Barriers to Empowering Your Team

Amanda Dreher - Wednesday, July 27, 2016

Once you understand the potential impact of empowering your people it is important to recognize possible hurdles that may keep you from giving them the power authority or permission they need to truly be empowered in their role.

Below we have listed four possible barriers to empowering your team. Take a moment to read through these items. Consider if any of these resonate with you or if perhaps there are different ones that come to mind for you. Then take this exercise one step further by brainstorming specific ways that you can push through these challenges. Make a plan to break these barriers and empower your team.

Job Security

Some people believe that if they train and empower others to really excel, they will work themselves out of a job. They think, “If I empower really bright people to accomplish what I can’t do, then I may be out of a job, replaced by the very people I empowered.” But leadership doesn’t work this way. Leaders prove themselves absolutely invaluable to an organization if they are able to find talented people, enlist them, equip them and empower them to be an effective and productive team.

These types of leaders are few and far between and that is why they stick out! Putting together strong teams will make you indispensable! Identify the strengths that each person brings to the table. As you do, you will begin to realize that empowering each in their area of strength will actually elevate the entire team and open more opportunities.

Power Struggle

Some people see power as a limited resource. They think, “If I give my power away there won’t be any more left for me.” And for these people, power may lend them their position, authority and reputation. But power is not a “zero sum” commodity. Power multiplies when you share it. Just as a snowball rolling down the hill gains momentum, influence and size, so will the power you give to others. Look back over your experiences and remember the people who have empowered you.

Consider whether empowering you lessened their power or grew their influence. Then, begin to identify specific individuals and ways you can give power to them.

Resistance to Change

Some people just don’t like change. And, empowered people are change catalysts because they put their uniqueness, learning and skills to action to advance and improve the work that they do. This can be unsettling. Yes, this brings change. But, change is necessary. Organizations must be changing and innovating to keep up with the demands of not only today, but tomorrow as well.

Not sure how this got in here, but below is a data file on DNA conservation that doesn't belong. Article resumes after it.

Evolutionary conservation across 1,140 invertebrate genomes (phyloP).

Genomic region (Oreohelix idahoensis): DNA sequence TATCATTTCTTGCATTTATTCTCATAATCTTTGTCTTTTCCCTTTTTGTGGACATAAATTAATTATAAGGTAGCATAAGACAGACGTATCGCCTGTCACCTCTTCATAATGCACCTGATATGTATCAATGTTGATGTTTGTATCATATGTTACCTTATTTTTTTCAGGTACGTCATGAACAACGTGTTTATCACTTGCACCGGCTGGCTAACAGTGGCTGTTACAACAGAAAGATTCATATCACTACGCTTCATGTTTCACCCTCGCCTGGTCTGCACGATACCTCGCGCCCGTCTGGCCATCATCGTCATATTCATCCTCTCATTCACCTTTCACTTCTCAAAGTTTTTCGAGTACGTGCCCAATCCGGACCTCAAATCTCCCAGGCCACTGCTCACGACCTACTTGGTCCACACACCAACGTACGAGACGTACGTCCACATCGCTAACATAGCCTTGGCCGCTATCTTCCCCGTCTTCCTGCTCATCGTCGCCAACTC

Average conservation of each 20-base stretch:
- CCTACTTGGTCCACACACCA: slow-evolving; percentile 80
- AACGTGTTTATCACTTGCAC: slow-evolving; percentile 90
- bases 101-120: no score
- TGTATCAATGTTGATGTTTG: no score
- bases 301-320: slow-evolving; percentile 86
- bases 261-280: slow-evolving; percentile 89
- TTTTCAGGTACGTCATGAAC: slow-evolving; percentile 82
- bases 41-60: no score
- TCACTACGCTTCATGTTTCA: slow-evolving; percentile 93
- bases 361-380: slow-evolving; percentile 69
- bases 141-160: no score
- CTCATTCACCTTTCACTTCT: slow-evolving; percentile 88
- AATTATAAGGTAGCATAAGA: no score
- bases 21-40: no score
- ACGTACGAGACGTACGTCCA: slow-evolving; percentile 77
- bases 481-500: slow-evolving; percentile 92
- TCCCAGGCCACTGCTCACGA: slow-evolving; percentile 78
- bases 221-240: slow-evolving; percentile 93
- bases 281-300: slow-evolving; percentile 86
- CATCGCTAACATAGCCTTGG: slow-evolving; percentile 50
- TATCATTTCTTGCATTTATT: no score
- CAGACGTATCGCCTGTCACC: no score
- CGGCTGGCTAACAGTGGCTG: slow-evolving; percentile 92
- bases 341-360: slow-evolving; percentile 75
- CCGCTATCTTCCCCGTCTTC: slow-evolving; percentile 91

If you have a hard time with change ask yourself why. Do you like to stay in control? Are you afraid of uncertainty? Then remind yourself that change brings growth and growth brings a better future. Change is a very good thing.

Lack of Time and Intentionality

Sometimes we have no other reason why we aren’t empowering others except that it isn’t our priority. We just don’t think we have the time to do it. We are too busy managing and we forget to lift our eyes and look to the future. People cannot stay where they are forever. Leaders need to empower others to keep innovating and implementing, experimenting and executing.

Remember, leadership without empowering isn’t really leading at all. Block time off on your calendar for regular one on one meetings and team meetings. These should not be task or review oriented. Although, that type of meeting is important, this time should be reserved for getting to know your people and identifying areas in which you can empower them. You might be surprised at what you learn.

Goal Setting Tips

Amanda Dreher - Monday, June 20, 2016

Written by Dr. Liz Selzer


Strategic goal setting and well thought-out growth plans are critical to a structured mentoring program. They allow your progress and the overall initiative to be evaluated on concrete terms related to growth and progress. If goals are not set, it is difficult to ascertain whether the program was beneficial for the individuals and the organization beyond the positive evaluation of a relationship that went well. Growth plans and goal setting aren’t difficult to create as long as you have a framework and encouragement to do so. Here are a few easy tips:


1) Just do it: Don’t just read or talk about what you want to do—put compelling goals and plans in place so that action can occur.


2) Tailor it to the specific mentee: Use learning techniques and methods that best suit your mentees’ learning styles, skills, talents, strengths, and organizational roles.


3) Build in accountability: Mentors should do their best to avoid judgment, control, and ownership of the mentees’ issues. What mentors can provide is the accountability of being there regularly to discuss both progress and challenges. Mentors cannot do for mentees what mentees must do for themselves. Help mentees recover from commitment failures and move forward through encouragement by reminding them that you believe in them. What makes people successful is self-discipline over time, supported by accountability.